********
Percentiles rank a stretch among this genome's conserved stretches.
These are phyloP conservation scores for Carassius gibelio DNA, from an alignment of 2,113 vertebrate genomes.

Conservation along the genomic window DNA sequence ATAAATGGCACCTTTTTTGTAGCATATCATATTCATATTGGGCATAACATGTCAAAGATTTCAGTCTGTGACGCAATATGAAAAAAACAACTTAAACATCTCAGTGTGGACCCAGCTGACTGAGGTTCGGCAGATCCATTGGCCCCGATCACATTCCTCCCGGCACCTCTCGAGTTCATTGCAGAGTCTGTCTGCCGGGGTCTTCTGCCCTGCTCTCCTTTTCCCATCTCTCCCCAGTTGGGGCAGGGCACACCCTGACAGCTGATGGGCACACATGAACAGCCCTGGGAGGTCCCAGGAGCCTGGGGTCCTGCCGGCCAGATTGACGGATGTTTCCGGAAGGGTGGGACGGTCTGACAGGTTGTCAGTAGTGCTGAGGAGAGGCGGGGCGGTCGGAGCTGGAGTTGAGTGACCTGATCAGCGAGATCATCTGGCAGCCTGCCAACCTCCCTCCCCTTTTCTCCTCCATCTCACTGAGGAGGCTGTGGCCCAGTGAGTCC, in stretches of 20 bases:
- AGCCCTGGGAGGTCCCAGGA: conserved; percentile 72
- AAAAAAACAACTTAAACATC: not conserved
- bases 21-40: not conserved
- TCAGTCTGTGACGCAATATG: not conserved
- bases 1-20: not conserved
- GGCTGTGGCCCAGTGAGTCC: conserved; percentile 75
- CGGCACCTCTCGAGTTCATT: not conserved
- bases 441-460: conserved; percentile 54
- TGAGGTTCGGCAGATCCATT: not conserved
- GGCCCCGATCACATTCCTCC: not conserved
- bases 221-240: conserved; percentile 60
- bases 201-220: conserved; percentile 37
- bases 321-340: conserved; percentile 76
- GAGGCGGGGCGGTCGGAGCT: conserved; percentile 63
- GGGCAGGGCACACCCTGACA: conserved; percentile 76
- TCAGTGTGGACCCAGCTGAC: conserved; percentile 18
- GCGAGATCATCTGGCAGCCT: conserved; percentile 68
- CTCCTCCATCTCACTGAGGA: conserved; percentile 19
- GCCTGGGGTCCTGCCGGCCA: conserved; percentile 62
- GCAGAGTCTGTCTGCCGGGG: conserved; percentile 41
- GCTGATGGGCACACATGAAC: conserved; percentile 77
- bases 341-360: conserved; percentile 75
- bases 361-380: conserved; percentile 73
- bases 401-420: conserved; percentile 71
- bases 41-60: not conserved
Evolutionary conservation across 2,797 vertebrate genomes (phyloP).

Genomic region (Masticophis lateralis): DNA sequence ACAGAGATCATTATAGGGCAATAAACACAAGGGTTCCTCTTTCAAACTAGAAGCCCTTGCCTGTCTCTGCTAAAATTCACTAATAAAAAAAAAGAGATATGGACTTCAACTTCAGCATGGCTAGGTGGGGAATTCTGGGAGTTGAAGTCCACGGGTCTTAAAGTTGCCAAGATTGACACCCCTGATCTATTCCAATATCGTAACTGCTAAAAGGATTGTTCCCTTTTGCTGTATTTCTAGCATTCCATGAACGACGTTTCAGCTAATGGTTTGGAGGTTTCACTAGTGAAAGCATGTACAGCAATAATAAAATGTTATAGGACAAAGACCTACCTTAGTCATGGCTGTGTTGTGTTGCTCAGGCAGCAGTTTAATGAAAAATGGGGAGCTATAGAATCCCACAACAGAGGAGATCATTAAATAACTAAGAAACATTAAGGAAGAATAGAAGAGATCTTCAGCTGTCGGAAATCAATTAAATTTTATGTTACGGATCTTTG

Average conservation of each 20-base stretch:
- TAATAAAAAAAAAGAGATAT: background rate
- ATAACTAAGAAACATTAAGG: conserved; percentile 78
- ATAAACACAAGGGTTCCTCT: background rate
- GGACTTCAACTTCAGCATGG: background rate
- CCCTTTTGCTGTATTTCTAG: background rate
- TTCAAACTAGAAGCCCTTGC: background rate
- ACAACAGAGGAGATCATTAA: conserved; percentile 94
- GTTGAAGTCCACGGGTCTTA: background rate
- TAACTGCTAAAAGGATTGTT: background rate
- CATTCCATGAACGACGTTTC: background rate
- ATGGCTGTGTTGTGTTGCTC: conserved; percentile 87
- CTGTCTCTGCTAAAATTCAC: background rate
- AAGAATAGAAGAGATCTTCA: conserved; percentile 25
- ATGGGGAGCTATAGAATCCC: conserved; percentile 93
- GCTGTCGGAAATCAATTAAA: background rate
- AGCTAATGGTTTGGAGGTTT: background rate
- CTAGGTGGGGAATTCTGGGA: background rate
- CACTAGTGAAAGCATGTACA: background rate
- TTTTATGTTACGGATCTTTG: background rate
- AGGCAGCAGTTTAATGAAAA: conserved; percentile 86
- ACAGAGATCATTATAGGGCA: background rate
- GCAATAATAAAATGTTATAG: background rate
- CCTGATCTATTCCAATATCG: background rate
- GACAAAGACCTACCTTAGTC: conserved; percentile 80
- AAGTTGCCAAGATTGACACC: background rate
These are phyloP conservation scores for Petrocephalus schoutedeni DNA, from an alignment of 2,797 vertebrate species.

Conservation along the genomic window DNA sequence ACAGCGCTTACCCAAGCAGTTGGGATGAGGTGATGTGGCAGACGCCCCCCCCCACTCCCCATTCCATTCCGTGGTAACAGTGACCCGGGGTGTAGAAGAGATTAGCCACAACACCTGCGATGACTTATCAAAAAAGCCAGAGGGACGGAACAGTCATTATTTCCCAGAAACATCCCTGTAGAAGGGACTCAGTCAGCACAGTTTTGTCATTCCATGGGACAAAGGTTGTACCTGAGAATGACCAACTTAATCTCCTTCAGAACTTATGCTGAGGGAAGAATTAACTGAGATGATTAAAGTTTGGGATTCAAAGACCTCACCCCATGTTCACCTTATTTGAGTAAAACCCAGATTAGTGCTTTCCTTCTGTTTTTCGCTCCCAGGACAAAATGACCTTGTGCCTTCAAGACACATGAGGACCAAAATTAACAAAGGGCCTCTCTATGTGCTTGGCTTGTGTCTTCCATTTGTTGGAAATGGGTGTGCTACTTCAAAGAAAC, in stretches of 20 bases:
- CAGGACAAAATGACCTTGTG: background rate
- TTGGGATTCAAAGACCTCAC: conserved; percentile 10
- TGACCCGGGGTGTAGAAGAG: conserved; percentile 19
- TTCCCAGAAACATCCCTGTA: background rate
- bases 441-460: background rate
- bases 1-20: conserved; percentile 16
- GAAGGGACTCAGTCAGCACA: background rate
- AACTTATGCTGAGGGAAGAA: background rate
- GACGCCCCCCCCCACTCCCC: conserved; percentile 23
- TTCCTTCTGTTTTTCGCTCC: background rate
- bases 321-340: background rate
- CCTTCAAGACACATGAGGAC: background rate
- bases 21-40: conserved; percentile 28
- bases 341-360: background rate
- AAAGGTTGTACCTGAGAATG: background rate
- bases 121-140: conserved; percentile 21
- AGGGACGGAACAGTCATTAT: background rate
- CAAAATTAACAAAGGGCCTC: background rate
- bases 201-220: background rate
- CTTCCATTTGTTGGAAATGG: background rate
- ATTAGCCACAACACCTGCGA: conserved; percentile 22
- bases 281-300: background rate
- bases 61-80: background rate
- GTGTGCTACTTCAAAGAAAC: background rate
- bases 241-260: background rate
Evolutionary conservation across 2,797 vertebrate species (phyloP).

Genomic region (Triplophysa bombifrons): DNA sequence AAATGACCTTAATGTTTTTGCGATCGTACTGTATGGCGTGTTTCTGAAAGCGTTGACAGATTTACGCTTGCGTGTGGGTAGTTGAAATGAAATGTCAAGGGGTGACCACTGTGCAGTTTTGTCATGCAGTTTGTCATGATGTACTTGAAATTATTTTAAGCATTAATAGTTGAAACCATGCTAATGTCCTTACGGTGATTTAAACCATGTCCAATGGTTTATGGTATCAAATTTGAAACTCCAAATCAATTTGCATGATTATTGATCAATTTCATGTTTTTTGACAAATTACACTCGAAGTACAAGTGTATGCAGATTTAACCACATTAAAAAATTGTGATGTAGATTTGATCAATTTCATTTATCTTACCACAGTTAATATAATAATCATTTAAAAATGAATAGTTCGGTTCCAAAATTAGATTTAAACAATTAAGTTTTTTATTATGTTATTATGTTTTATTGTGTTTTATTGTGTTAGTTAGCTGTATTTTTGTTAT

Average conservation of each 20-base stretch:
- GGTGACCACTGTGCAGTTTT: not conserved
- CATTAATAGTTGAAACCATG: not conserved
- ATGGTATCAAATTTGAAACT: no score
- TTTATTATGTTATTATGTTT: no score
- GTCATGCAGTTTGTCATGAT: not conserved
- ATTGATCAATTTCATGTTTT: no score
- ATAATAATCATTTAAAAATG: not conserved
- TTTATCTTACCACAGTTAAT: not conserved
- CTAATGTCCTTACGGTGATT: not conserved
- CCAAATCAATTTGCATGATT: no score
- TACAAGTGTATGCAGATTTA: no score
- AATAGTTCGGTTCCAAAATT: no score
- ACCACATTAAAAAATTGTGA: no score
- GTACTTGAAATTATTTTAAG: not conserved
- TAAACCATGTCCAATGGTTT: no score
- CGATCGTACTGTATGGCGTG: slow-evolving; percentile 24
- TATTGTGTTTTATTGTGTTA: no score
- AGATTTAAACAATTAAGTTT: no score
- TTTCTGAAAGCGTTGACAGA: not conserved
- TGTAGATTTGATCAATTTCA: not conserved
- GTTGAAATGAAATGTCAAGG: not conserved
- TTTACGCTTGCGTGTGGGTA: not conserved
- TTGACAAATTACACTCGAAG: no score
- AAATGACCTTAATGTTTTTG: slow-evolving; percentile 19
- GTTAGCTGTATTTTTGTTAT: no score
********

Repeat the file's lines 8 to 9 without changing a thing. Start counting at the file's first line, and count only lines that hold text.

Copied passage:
- bases 1-20: not conserved
- GGCTGTGGCCCAGTGAGTCC: conserved; percentile 75